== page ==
4. The metal catalyst according to claim 1, wherein the fine metal particles are fine platinum particles and have the proportion of metallic bond state of 40% or more, which is obtained by subjecting to waveform separation of a Pt4d5 peak as a binding energy peak peculiar to the platinum as measured by using an X-ray photoelectron spectrometer.
5. The metal catalyst according to claim 1, wherein the fine metal particles are fine particles made of at least one metal selected from the group consisting of platinum, palladium, gold, silver, rhodium, iridium, ruthenium, osmium, cobalt, manganese, nickel, iron, chromium, molybdenum and titanium.
6. The metal catalyst according to claim 1, wherein a supported amount of fine metal particles is from 10 to 60% by weight.
7. The metal catalyst according to claim 1, wherein an exposed crystal plane of the respective fine metal particles is oriented to the (111) plane.
8. The metal catalyst according to claim 1, wherein a number of fine metal particles are supported on a surface of carbon black as carrier particles and a BET specific surface area of the carbon black is from 500 to 1500 m2/g.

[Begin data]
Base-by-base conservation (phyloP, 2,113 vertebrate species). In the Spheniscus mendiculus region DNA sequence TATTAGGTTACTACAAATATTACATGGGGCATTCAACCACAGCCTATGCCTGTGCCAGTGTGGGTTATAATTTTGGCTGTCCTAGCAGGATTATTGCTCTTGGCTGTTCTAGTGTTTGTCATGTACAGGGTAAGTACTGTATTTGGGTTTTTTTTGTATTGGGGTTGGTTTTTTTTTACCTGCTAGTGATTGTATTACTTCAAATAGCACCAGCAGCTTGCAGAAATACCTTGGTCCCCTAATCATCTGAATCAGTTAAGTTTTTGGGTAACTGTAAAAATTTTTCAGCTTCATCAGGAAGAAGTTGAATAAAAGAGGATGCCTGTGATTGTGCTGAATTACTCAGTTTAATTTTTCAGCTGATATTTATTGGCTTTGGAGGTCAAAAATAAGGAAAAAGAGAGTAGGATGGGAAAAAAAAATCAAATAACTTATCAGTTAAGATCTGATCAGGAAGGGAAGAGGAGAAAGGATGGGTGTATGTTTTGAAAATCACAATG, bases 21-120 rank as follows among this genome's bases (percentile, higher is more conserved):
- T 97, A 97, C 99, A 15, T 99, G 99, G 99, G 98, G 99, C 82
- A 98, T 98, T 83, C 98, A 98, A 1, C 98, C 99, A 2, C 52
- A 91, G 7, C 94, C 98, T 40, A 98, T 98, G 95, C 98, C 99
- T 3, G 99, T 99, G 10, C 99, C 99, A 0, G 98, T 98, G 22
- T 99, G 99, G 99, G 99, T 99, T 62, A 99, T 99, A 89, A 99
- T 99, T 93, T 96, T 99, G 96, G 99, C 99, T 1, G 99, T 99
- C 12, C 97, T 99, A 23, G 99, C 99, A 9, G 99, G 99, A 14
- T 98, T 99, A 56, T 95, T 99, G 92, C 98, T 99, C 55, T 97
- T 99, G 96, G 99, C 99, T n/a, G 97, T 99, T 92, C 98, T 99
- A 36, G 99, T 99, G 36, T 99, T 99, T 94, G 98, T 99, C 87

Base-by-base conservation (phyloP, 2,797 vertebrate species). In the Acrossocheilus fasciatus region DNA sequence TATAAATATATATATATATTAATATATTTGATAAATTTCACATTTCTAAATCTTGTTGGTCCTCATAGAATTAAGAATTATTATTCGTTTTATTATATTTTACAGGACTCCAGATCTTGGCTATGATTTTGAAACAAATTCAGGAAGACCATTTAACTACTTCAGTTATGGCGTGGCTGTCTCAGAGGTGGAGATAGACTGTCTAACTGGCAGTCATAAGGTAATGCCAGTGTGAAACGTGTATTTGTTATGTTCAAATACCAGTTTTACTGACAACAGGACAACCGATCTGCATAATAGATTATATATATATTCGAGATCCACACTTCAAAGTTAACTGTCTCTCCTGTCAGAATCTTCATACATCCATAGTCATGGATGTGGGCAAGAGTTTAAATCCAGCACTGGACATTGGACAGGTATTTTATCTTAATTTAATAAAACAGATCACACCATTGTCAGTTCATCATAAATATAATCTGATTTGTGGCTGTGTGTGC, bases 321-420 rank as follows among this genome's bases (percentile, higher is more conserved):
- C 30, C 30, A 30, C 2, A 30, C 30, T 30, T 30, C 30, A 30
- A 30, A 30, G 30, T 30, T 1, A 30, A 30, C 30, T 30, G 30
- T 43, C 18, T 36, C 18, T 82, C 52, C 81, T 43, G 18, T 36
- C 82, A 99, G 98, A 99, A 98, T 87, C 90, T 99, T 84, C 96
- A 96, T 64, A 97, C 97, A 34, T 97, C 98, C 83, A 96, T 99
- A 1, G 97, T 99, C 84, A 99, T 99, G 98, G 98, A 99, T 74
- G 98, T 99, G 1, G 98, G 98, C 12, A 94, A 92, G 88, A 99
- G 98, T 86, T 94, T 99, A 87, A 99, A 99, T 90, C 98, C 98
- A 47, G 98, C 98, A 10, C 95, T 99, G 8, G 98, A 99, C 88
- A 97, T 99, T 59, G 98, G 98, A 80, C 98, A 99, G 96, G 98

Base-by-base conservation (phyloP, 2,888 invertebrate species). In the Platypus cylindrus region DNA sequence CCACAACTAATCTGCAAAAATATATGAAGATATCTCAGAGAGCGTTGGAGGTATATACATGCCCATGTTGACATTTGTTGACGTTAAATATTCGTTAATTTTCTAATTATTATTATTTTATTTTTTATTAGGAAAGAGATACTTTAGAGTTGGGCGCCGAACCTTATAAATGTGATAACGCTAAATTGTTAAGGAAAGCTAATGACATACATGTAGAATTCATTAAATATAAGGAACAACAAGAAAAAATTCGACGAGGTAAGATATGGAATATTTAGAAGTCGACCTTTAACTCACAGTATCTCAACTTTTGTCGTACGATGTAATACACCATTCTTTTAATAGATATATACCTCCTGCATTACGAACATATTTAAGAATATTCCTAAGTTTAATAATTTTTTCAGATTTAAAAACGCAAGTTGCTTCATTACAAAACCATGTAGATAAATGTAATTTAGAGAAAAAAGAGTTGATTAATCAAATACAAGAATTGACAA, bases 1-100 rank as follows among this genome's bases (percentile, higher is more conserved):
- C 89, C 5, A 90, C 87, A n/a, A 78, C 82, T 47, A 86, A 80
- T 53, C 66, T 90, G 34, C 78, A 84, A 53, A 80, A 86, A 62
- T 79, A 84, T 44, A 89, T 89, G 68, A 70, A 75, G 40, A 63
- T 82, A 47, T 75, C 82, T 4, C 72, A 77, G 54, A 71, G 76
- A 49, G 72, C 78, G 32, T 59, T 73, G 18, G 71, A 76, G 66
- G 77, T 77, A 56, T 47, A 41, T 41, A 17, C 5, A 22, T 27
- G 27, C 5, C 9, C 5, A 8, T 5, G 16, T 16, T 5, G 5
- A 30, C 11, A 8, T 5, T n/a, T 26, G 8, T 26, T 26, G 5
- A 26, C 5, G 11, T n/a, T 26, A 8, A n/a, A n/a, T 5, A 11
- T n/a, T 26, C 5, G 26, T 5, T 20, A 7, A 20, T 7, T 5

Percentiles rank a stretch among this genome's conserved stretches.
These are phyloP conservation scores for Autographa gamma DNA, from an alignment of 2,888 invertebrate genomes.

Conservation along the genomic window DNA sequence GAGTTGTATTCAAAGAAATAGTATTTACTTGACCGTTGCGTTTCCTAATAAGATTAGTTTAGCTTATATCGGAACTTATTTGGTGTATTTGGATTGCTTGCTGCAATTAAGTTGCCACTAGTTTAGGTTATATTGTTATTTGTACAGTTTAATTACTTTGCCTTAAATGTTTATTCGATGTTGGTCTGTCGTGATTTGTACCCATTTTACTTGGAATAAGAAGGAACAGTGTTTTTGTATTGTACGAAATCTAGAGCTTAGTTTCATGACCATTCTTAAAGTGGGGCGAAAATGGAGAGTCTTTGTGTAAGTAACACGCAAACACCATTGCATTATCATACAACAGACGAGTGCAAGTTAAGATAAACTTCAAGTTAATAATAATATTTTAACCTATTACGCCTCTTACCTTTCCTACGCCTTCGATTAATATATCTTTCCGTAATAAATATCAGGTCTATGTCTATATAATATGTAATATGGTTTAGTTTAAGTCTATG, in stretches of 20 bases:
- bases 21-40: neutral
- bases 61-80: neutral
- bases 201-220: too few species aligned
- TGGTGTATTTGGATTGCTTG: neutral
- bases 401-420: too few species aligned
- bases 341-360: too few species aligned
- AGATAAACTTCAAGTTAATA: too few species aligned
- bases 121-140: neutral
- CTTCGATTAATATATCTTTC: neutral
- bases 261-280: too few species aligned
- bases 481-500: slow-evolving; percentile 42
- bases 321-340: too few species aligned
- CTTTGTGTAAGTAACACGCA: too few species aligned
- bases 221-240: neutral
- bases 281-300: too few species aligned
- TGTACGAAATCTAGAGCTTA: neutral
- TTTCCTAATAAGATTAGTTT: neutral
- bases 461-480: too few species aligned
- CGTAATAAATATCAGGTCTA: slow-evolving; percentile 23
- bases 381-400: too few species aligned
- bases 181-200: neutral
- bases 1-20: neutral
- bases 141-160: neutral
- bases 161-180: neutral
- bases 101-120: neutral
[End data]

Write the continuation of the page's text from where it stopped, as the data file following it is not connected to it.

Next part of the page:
9. The metal catalyst according to claim 8, wherein a bulk density of the carbon black is 10 to 50 g/liter.
10. The metal catalyst according to claim 8, wherein the carbon black was obtained by grinding raw carbon black material having a chain structure so as to cut the chain structure.
11. The metal catalyst according to claim 1, wherein a number of fine metal particles are supported on a surface of carrier particles by reducing ions of metal to be deposited through an action of a reducing agent in a reaction system of a liquid phase containing the carrier particles dispersed therein, thereby to deposit the metal on a surface of the carrier particles in a form of fine particles.
12. The metal catalyst according to claim 1, which is used as a catalyst for fuel cell or a catalyst for automobile exhaust gas.
Description

This application is the U.S. National Phase under 35 U.S.C. §371 of International Application No. PCT/JP2005/009271, filed on May 20, 2005, which in turn claims the benefit of Japanese Application No. 2004-172874, filed on Jun. 10, 2004 and Japanese Patent Application No. 2004-247229, filed on Aug. 26, 2004 the disclosures of which Applications are incorporated by reference herein.

TECHNICAL FIELD

The present invention relates to a metal catalyst which is preferably used as a catalyst for fuel cell or a catalyst for automobile exhaust gas, and a method for production thereof.

BACKGROUND ART